I never had trouble being treated bad in a vocation situation until I volunteered at Calvin in the summer of 2011.  The dynamic was not in my favor there being the old guy doing the same work the college kids were doing but as unpaid (this experience has scared me away from working in an office ever again).  In other vocational situations I was always on the level of my compatriots whether being paid or volunteer.



  • Social Skills

    From a post on my other blog:

    Social Skills: Again this term does a poor job of describing what goes on in the real world.  Take the term woodworking skills.  It describes someone’s ability to form good things out of wood.  The point here is the wood isn’t resistant, it is pliable and always stays the same.  In social interactions there are all kinds of feedback loops going on.  If there is something wrong with you the loop generally starts out negative and continues along on that path (as an individual with a physical disability and mental illness I experience this daily).  A better word for “social skills” would be social traction because that is a more accurate and holistic way of describing what goes on.



  • Autism is Beautiful

    Autism is Beautiful blog post:

    It’s okay to have your own sensory needs. Be comfortable. Don’t force yourself to dress a certain way because it’s what the world expects you to be like. If you’re the most comfortable in yoga pants and a t-shirt, rock it! Most comfortable in tunics and leggings? You do you!

    My little sister (who is smarter than me) said the hardest thing to do is be normal.  Which is very funny thing to admit given we live in a culture that plays lip service to self-expression and individuality while exhibiting and enforcing the polar opposite.  Yes sexual mores have loosened since the 50’s but everything else has pretty much tightened.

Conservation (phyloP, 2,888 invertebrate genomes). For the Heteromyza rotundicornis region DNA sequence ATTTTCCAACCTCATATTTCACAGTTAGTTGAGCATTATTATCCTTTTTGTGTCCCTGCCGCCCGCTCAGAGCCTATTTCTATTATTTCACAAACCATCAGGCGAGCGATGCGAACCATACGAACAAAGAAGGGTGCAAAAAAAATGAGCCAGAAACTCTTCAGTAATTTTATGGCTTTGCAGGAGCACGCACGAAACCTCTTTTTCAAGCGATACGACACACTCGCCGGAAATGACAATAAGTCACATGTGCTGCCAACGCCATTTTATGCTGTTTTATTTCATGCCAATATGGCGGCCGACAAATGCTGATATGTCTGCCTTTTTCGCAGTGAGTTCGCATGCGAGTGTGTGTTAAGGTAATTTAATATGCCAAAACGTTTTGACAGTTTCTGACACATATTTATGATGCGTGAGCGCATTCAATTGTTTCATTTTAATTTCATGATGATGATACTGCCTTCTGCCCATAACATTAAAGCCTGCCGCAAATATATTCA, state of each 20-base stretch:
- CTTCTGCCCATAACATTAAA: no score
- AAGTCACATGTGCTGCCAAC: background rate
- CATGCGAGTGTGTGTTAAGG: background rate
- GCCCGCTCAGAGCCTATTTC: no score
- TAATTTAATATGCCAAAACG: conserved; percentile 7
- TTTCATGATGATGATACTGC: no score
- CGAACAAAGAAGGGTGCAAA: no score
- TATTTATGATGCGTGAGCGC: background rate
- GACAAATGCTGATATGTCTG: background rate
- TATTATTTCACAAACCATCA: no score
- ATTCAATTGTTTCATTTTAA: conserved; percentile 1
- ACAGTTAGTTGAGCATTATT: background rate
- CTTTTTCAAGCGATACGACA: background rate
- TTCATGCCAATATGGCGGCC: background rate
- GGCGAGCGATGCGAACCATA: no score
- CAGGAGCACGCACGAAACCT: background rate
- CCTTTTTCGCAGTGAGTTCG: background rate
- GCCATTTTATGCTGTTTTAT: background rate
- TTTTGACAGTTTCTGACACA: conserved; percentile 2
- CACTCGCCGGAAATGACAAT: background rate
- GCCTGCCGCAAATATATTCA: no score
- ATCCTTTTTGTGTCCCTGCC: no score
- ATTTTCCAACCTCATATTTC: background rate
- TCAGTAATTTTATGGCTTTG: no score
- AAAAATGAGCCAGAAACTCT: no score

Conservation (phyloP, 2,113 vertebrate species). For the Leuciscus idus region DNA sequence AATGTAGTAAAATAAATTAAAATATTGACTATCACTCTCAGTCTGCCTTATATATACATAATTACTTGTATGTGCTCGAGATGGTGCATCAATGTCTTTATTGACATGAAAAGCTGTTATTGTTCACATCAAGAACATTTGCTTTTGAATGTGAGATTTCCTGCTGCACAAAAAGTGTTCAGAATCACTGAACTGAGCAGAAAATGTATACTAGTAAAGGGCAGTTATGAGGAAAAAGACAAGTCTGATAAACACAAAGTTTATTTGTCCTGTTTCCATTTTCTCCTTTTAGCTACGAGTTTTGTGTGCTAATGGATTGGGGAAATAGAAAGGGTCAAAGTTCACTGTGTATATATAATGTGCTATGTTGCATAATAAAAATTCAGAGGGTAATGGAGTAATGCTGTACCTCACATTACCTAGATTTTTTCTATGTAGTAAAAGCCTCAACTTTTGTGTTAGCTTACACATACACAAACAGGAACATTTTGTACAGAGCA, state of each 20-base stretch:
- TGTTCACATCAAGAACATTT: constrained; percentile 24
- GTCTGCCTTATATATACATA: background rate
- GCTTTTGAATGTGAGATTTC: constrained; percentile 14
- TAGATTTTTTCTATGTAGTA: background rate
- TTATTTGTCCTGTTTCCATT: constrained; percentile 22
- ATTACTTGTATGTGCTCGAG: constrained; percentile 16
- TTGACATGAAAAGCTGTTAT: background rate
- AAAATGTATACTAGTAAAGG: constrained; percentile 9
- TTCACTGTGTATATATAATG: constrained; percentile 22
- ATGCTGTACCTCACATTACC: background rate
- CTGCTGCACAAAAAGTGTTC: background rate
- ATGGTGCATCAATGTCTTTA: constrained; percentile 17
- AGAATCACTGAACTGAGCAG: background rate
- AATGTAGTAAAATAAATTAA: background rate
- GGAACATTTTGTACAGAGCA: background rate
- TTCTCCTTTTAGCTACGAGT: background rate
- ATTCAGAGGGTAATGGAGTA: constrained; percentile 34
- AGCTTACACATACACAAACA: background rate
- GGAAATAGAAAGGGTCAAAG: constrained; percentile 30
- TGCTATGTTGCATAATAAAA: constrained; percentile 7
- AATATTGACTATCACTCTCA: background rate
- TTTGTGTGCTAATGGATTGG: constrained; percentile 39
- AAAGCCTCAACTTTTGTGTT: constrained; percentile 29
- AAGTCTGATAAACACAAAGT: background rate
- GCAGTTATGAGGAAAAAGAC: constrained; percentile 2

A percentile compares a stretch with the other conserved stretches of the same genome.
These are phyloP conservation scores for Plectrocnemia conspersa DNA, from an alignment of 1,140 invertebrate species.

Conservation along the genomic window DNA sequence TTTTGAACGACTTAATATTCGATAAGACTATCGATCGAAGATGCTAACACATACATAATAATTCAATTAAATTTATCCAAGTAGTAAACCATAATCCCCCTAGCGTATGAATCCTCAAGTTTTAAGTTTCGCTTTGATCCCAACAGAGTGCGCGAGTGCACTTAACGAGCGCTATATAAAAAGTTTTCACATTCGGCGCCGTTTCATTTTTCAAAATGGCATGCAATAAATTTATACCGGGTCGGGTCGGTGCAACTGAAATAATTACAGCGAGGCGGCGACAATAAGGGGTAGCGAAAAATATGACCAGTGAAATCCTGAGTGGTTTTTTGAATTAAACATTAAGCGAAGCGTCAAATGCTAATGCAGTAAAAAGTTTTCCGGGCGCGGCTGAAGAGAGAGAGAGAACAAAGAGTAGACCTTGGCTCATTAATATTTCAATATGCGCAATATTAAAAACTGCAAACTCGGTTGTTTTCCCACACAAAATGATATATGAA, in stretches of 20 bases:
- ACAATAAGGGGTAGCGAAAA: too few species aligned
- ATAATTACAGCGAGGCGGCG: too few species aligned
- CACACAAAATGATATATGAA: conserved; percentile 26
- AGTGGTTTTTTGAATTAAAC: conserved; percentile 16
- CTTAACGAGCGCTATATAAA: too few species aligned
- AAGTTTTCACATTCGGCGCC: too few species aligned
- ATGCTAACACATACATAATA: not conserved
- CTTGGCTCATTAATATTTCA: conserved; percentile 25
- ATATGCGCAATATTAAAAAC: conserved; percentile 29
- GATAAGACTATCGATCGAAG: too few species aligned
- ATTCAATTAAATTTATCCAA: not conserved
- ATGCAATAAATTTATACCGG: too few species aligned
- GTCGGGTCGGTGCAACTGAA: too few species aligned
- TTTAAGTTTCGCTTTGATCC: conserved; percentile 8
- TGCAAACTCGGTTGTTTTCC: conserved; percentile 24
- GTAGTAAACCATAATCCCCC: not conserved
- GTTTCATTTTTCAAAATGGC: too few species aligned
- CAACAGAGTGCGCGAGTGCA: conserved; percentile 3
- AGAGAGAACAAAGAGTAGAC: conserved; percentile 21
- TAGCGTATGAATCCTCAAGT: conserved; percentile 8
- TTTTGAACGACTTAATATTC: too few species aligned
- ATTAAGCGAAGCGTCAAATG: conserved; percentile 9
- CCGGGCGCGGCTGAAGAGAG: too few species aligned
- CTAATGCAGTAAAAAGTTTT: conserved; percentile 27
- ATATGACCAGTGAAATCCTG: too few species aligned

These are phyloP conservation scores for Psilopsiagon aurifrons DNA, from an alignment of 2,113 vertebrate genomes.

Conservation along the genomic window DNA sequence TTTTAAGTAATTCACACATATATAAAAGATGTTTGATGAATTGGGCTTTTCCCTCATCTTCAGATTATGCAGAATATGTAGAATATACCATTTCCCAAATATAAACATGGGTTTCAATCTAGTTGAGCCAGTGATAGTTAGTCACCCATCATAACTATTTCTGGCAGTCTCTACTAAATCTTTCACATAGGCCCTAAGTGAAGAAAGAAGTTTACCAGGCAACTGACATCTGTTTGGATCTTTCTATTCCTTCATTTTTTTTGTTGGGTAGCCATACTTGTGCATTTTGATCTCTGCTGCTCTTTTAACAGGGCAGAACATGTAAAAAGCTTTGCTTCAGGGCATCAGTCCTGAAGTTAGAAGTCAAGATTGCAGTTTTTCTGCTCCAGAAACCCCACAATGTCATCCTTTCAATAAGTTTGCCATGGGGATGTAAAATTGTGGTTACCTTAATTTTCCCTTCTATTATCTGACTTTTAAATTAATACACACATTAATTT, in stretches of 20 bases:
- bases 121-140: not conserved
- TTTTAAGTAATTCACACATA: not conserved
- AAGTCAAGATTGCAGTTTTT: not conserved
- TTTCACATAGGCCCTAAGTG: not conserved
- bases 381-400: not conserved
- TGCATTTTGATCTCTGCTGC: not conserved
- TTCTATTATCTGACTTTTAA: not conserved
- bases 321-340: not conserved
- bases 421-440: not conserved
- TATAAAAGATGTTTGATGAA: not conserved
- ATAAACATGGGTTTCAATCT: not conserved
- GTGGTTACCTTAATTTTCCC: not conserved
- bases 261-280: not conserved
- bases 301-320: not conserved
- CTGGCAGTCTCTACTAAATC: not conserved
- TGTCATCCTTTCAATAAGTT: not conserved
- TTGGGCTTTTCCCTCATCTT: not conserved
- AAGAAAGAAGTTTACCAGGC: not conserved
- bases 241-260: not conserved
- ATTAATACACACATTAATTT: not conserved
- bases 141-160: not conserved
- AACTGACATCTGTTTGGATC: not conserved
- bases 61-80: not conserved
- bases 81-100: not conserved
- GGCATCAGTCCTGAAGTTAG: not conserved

• used on you

    There is often a very easy explanation for the beliefs one uses to navigate this world of ours.  How beliefs are used.  People figure if someone is using a belief on them it must be good enough for them to use.  A few hypothetical examples:

    Susie is a 23 year old college graduate who is 30 pounds overweight.  She double majored in math and psychology.  Like many women her age she has body image issues and doesn’t have the metabolism needed to become slender.  She has seen therapists before who told her she was fine just the way she was but she called bullshit on them.  In conflict here is business to business (b2b) verses and business to consumer (b2c) psychology.  Susie absorbed the messages from advertisements vetted by b2b psychologists and felt their direct and indirect (mediated by male and female peers) effects of a thin-obsessed culture.  For Susie poor body image isn’t an anomaly, it’s something handed down deliberately with the aid of b2b psychologist by a culture obsessed with thinness.  A b2c psychologist would stick the pejorative “insecure” label on her.  This same therapist might tell her she has innate worth regardless of her weight but outside the psychologist’s office this belief is not being used on her.  So she doesn’t use it.

    Bill is an unemployed 26 year old who had to move back to a town with no jobs to take care of his dad who had a stroke.  His parents are religious and are always trying to get him to go to church.  Bill goes to a few services and the church talks about how there is hope for everybody, even the least of these.  However the people in the church treat Bill like he’s invisible.  They use conjecture to assess his future and come to the conclusion that he has none.  Bill assumes rightly that if conjecture is ultimately what’s going to be used on him, it’s worth him using.  Bill tunes out all the blathering about hope and stops going to church.

    Nathaniel is a 28 year old working at a small local animal rights nonprofit.  Every day he’s writing grants and soliciting donors.  He wanted to work in a nonprofit to get away from the dollar driven world but it just didn’t work out.  When he gets home he’s greeted with oodles of mail from places he’s donated to once asking for more money.  Eventually Nathaniel succumbs to the idea he was running away from so hard, that money is the most important thing.